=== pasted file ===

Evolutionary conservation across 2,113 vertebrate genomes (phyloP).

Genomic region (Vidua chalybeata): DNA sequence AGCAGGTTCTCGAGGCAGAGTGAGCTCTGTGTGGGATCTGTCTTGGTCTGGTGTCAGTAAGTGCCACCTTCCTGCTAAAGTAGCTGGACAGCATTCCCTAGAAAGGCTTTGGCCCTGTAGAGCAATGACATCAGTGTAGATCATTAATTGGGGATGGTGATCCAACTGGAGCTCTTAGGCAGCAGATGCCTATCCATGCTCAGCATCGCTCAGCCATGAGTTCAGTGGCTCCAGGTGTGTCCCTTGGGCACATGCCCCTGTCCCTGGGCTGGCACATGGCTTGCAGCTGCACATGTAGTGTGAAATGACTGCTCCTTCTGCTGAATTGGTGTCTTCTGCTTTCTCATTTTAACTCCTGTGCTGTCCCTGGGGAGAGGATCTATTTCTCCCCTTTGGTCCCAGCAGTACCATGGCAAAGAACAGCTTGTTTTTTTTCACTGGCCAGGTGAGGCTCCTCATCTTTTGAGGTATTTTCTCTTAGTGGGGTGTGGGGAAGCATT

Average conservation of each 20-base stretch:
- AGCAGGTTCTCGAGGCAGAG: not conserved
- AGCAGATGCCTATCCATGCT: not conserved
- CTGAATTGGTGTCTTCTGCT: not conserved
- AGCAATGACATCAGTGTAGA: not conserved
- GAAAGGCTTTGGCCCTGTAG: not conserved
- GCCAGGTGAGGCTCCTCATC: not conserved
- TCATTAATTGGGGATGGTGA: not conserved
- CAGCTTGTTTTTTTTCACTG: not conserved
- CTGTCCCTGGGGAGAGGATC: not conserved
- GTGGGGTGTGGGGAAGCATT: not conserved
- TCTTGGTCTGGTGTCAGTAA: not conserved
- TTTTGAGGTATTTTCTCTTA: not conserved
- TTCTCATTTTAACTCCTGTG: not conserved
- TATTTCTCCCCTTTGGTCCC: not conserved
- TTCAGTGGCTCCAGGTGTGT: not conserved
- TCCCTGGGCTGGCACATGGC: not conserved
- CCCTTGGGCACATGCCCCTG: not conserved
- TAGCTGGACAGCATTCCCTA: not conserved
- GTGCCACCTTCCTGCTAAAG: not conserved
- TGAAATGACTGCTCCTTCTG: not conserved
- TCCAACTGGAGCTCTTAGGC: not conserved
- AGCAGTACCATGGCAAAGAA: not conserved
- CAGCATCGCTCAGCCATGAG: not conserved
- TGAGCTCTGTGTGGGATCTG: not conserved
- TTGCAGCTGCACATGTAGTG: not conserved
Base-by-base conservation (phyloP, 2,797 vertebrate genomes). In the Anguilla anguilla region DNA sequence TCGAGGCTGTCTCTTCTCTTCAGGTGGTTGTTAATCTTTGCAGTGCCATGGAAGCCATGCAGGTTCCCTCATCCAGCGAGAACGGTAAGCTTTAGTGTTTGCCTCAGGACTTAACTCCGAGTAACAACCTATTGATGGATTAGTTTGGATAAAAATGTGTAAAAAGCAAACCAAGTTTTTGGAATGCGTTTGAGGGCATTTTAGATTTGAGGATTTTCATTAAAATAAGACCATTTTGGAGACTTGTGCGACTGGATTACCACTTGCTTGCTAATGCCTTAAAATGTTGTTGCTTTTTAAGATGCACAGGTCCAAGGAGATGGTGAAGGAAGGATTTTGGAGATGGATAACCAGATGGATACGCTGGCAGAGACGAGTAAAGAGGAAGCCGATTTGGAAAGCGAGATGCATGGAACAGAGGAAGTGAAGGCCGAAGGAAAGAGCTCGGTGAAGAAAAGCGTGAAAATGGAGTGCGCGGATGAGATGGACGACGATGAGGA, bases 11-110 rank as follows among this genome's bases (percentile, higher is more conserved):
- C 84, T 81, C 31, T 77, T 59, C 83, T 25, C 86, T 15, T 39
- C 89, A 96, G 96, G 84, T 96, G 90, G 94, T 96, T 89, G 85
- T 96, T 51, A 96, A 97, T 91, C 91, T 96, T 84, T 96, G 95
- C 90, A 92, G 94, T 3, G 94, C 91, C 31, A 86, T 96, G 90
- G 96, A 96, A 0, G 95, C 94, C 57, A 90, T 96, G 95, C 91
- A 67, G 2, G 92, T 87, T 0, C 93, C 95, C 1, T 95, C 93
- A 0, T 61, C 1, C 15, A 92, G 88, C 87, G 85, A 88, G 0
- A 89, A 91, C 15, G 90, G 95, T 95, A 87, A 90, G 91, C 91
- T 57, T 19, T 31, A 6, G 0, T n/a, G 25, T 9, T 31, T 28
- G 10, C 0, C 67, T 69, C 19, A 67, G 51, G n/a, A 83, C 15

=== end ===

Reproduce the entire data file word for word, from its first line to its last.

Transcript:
Evolutionary conservation across 2,113 vertebrate genomes (phyloP).

Genomic region (Vidua chalybeata): DNA sequence AGCAGGTTCTCGAGGCAGAGTGAGCTCTGTGTGGGATCTGTCTTGGTCTGGTGTCAGTAAGTGCCACCTTCCTGCTAAAGTAGCTGGACAGCATTCCCTAGAAAGGCTTTGGCCCTGTAGAGCAATGACATCAGTGTAGATCATTAATTGGGGATGGTGATCCAACTGGAGCTCTTAGGCAGCAGATGCCTATCCATGCTCAGCATCGCTCAGCCATGAGTTCAGTGGCTCCAGGTGTGTCCCTTGGGCACATGCCCCTGTCCCTGGGCTGGCACATGGCTTGCAGCTGCACATGTAGTGTGAAATGACTGCTCCTTCTGCTGAATTGGTGTCTTCTGCTTTCTCATTTTAACTCCTGTGCTGTCCCTGGGGAGAGGATCTATTTCTCCCCTTTGGTCCCAGCAGTACCATGGCAAAGAACAGCTTGTTTTTTTTCACTGGCCAGGTGAGGCTCCTCATCTTTTGAGGTATTTTCTCTTAGTGGGGTGTGGGGAAGCATT

Average conservation of each 20-base stretch:
- AGCAGGTTCTCGAGGCAGAG: not conserved
- AGCAGATGCCTATCCATGCT: not conserved
- CTGAATTGGTGTCTTCTGCT: not conserved
- AGCAATGACATCAGTGTAGA: not conserved
- GAAAGGCTTTGGCCCTGTAG: not conserved
- GCCAGGTGAGGCTCCTCATC: not conserved
- TCATTAATTGGGGATGGTGA: not conserved
- CAGCTTGTTTTTTTTCACTG: not conserved
- CTGTCCCTGGGGAGAGGATC: not conserved
- GTGGGGTGTGGGGAAGCATT: not conserved
- TCTTGGTCTGGTGTCAGTAA: not conserved
- TTTTGAGGTATTTTCTCTTA: not conserved
- TTCTCATTTTAACTCCTGTG: not conserved
- TATTTCTCCCCTTTGGTCCC: not conserved
- TTCAGTGGCTCCAGGTGTGT: not conserved
- TCCCTGGGCTGGCACATGGC: not conserved
- CCCTTGGGCACATGCCCCTG: not conserved
- TAGCTGGACAGCATTCCCTA: not conserved
- GTGCCACCTTCCTGCTAAAG: not conserved
- TGAAATGACTGCTCCTTCTG: not conserved
- TCCAACTGGAGCTCTTAGGC: not conserved
- AGCAGTACCATGGCAAAGAA: not conserved
- CAGCATCGCTCAGCCATGAG: not conserved
- TGAGCTCTGTGTGGGATCTG: not conserved
- TTGCAGCTGCACATGTAGTG: not conserved
Base-by-base conservation (phyloP, 2,797 vertebrate genomes). In the Anguilla anguilla region DNA sequence TCGAGGCTGTCTCTTCTCTTCAGGTGGTTGTTAATCTTTGCAGTGCCATGGAAGCCATGCAGGTTCCCTCATCCAGCGAGAACGGTAAGCTTTAGTGTTTGCCTCAGGACTTAACTCCGAGTAACAACCTATTGATGGATTAGTTTGGATAAAAATGTGTAAAAAGCAAACCAAGTTTTTGGAATGCGTTTGAGGGCATTTTAGATTTGAGGATTTTCATTAAAATAAGACCATTTTGGAGACTTGTGCGACTGGATTACCACTTGCTTGCTAATGCCTTAAAATGTTGTTGCTTTTTAAGATGCACAGGTCCAAGGAGATGGTGAAGGAAGGATTTTGGAGATGGATAACCAGATGGATACGCTGGCAGAGACGAGTAAAGAGGAAGCCGATTTGGAAAGCGAGATGCATGGAACAGAGGAAGTGAAGGCCGAAGGAAAGAGCTCGGTGAAGAAAAGCGTGAAAATGGAGTGCGCGGATGAGATGGACGACGATGAGGA, bases 11-110 rank as follows among this genome's bases (percentile, higher is more conserved):
- C 84, T 81, C 31, T 77, T 59, C 83, T 25, C 86, T 15, T 39
- C 89, A 96, G 96, G 84, T 96, G 90, G 94, T 96, T 89, G 85
- T 96, T 51, A 96, A 97, T 91, C 91, T 96, T 84, T 96, G 95
- C 90, A 92, G 94, T 3, G 94, C 91, C 31, A 86, T 96, G 90
- G 96, A 96, A 0, G 95, C 94, C 57, A 90, T 96, G 95, C 91
- A 67, G 2, G 92, T 87, T 0, C 93, C 95, C 1, T 95, C 93
- A 0, T 61, C 1, C 15, A 92, G 88, C 87, G 85, A 88, G 0
- A 89, A 91, C 15, G 90, G 95, T 95, A 87, A 90, G 91, C 91
- T 57, T 19, T 31, A 6, G 0, T n/a, G 25, T 9, T 31, T 28
- G 10, C 0, C 67, T 69, C 19, A 67, G 51, G n/a, A 83, C 15